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Have You Heard of Dry Haircuts? Here’s Why You Should Try One

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Photo by Simon Lekias/Getty Images

We always thought we knew exactly what to expect at the hair salon. We consult with our hairstylist, then wash, cut, blow dry, style, and go. But recently, we’ve noticed a shake-up in our usual hair salon routine. It’s a cutting technique called dry cutting, where stylists take shears to your completely dry strands. That means after washing and drying or sometimes even before a drop of water hits your head.
While this lesser-known haircutting style is anything but new, it’s gained popularity for its many benefits. For some hair types, such as curly or thick hair, dry cutting can do wonders to enhance your hair texture. For others, it can help your stylist add shape and dimension right where you need it. Wondering if a dry cut is the key to your best haircut ever? Here’s everything you need to know about dry haircuts with tips from Los Angeles–based hairstylist Kelly Carbajal.

Curious about cutting your hair at home? Check out Clayton Hawkin’s top tips:


About the Expert:

Kelly Carbajal is a Los Angeles–based hairstylist. Check out her work @kellythehairslayer.

What Is a Dry Haircut?

You’re probably used to your stylist cutting your hair wet, then using scissors or a razor to fine-tune and add detail once your hair is dry. With dry cutting, all the major snipping and shaping are done first. “A dry hair cut is simple as it sounds—you’re cutting hair dry versus wet,” says Carbajal. This can be beneficial for many reasons (aside from getting you out of the salon chair faster). Looking for a long haircut? “Dry haircuts are great for people looking to cut what they need, and who are scared of going too short,” says Carbajal. Hair can appear longer when wet and weighted with water, so cutting dry ensures you’re not taking too much off.
Cutting hair while it's dry also allows your stylist to be super precise. Split ends, uneven length, and even damaged areas are clearer and easier to see, so your stylist will know exactly where to cut and how to enhance your hair’s natural movement. Another reason to love a dry haircut? You, the client, can see results in real-time—unlike with wet haircuts, “What you see is what you get,” says Carbajal. “It allows clients to watch their hair transformation, which is my absolute favorite.”

Dry Haircuts for Your Hair Type

Dry haircuts can benefit just about any hair type and texture, according to Carbajal, who adds, “I like to cut on dry hair when my client wants to play up their natural texture and see the hair transformation up front, rather than it being a surprise when it dries.” 

1. Curly Hair Types, Dry Cuts are Your Holy Grail

“With curly hair, I’m able to be more precise and work with shapes better than when the hair is cut wet. It allows me to see how the hair moves in its natural state.” If you have waves, coily hair, or curly hair, a dry cut is perfect for preventing an uneven curl pattern. When hair is wet, it’s harder to judge how much the curl will spring back after cutting, so a dry cut enables your stylist to be selective about which curls they cut and how they’ll fall.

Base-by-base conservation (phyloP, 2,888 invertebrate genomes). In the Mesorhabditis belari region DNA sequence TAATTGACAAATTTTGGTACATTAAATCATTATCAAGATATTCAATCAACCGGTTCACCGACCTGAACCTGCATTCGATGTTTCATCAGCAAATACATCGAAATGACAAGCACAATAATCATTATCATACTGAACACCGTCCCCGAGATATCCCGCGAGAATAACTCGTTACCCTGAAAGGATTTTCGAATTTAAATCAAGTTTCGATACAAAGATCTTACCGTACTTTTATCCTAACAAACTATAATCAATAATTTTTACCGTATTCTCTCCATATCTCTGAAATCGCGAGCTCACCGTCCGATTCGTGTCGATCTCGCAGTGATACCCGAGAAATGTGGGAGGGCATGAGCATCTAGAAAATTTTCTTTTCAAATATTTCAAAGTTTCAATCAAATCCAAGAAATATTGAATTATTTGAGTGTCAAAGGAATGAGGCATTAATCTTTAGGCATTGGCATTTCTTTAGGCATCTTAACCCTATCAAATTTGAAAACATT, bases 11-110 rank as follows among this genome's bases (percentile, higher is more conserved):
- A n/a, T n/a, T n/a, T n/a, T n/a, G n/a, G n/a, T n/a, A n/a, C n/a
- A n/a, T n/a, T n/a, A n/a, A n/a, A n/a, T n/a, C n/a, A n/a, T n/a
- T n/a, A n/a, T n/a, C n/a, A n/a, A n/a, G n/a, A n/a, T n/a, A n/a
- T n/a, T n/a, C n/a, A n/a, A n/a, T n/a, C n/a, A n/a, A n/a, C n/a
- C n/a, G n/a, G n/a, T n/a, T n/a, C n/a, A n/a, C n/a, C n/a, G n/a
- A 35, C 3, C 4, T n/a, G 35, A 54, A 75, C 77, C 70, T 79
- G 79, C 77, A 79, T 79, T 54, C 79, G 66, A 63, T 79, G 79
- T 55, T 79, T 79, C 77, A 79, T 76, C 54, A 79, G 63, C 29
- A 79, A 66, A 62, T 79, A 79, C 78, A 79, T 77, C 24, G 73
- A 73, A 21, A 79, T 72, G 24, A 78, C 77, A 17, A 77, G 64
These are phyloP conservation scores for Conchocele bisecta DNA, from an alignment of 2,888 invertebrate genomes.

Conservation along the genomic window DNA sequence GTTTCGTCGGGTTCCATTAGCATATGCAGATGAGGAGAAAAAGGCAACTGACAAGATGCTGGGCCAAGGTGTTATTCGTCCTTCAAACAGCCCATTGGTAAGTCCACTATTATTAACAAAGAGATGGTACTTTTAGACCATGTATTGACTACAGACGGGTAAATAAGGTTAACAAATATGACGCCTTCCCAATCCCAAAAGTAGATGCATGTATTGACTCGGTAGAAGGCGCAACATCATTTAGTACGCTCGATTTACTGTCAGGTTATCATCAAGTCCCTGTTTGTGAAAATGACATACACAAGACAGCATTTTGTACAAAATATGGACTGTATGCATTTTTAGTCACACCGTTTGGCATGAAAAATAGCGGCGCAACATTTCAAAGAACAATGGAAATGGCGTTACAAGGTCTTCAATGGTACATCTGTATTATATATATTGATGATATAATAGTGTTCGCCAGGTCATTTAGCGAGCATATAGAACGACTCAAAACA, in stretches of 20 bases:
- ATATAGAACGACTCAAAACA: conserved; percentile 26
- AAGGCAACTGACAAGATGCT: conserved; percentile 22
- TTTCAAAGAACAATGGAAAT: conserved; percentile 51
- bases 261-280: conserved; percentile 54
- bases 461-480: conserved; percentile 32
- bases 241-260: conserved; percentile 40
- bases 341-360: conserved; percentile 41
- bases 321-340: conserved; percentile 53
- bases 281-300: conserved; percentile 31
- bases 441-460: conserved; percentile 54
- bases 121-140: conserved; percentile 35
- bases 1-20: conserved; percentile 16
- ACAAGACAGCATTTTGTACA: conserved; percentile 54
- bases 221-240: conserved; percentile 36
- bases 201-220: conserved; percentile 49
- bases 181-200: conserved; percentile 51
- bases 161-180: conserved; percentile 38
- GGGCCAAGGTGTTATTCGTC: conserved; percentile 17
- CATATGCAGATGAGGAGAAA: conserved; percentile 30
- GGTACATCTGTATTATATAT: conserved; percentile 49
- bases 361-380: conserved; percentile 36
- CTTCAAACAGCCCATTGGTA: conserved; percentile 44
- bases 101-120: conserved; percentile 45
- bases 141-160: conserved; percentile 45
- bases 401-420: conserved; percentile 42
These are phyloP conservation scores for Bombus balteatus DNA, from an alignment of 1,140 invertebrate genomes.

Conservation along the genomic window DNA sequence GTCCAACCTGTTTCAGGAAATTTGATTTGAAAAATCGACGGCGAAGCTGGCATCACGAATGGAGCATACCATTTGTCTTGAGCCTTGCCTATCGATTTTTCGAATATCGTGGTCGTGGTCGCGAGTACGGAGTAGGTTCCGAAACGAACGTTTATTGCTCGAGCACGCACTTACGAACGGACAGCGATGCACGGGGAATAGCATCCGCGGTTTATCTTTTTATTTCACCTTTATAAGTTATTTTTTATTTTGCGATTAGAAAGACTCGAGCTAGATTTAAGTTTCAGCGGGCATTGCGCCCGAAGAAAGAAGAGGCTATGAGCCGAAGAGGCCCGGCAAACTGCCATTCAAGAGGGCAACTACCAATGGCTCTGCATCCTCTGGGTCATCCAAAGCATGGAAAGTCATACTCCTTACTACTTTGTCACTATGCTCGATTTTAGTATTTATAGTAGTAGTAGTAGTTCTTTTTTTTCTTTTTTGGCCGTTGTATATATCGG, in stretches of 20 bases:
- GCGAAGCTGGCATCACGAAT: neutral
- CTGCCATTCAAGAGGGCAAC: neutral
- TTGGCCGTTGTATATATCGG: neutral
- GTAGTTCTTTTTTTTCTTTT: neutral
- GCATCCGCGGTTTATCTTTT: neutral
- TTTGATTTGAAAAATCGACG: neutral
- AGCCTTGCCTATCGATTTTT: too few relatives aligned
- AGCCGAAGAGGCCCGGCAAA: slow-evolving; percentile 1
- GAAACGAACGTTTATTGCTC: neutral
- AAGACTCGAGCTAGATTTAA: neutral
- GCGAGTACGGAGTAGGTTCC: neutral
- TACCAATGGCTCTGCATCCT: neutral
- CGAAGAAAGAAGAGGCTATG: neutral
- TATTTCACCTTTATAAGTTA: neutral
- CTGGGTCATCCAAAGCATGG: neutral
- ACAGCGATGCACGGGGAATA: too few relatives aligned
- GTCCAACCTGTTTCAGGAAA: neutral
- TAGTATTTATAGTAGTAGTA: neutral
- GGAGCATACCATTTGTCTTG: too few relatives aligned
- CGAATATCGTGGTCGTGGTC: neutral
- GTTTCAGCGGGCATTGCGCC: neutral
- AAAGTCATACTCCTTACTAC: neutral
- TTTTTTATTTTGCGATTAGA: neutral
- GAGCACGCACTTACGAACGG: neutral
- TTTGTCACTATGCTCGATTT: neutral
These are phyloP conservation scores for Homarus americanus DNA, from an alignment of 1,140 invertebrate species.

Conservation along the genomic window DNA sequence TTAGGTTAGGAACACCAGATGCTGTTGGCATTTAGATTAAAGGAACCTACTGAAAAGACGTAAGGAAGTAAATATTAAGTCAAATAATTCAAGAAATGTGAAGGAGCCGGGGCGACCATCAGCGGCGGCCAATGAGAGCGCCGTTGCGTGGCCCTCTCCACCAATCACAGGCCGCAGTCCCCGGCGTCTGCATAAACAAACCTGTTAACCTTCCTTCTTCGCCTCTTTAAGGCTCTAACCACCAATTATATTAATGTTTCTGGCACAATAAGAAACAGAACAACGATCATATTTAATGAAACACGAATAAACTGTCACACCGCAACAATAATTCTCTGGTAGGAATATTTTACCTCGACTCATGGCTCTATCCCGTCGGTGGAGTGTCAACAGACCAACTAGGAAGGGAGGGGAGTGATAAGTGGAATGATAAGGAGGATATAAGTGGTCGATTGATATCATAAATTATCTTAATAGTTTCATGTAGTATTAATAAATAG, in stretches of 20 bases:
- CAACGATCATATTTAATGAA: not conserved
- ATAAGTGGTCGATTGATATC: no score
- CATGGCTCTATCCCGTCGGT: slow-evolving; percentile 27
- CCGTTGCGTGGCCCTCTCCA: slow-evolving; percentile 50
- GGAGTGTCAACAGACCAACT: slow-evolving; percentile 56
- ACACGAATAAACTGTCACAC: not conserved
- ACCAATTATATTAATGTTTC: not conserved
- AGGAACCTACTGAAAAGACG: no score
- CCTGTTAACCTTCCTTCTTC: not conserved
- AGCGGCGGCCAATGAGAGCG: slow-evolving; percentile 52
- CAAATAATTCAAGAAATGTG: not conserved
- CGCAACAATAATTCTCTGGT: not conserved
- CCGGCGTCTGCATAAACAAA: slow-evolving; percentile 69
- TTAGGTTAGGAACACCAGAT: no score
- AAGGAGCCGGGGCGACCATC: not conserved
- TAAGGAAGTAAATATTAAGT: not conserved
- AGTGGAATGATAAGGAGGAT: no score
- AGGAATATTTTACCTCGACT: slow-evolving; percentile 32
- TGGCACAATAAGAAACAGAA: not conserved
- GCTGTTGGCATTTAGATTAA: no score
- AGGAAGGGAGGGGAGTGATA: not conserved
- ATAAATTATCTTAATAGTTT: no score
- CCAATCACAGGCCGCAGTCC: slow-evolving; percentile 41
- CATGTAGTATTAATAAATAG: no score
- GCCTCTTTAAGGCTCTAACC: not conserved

We love: For natural hair types, TWISTED SISTA Curl Activator Creme combines styling with haircare to deeply moisturize, reduce frizz, add shine, and define curls thanks to coconut, almond, and avocado oils.

2. For Thick Hair Types, Dry Cuts Can Enhance Shape

If you’re blessed with thick hair, cutting away too much hair might be your last concern. Because thick hair naturally has more weight and can feel heavy, dry haircuts allow stylists to strategically remove bulk while enhancing shape and adding movement where needed. 

3. Damaged or Fine Hair? Dry Cuts Can Help

When your hair is fine, weak, or brittle, you want to get rid of damagewithout losing healthy hair. Dry cuts are a go-to for playing up what you’ve got. “If someone has fine or damaged hair, I’m able to see what [can stay] and what needs to go,” says Carbajal. When your hair is wet, your stylists can easily spot where texture is needed, where damage can be removed, and how your hair behaves in its natural state. It also minimizes combing through wet hair, which can cause fragile, thin hair or even straight hair to snap.

We love: BRIOGEO Don’t Despair, Repair Deep Conditioning Mask, made with rosehip and argan oils, to help repair damage, fight breakage, restore shine, and more. 

Are There Downsides to a Dry Cut?

The short answer: Not really. Like with all haircutting techniques, your stylist will determine if it will bring out the best in your hair length, type, and texture. If you’re curious about dry cutting, ask your stylist at your next appointment, and be honest about your goals going in. Carbajal says, “Consider your dry haircut to be more personalized to you. You want to be clear on how you style your hair daily to get the best end results and achieve an effortless look.” 

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About the author
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Pia Bhattacharya
Pia is a New York-based beauty editor at IPSY with over 10 years experience including editorial, public relations, and copywriting. Her work has appeared in SELF magazine, in beauty and branding for Bloomingdale’s, and others.
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Article Last Updated March 22, 2022 12:00 AM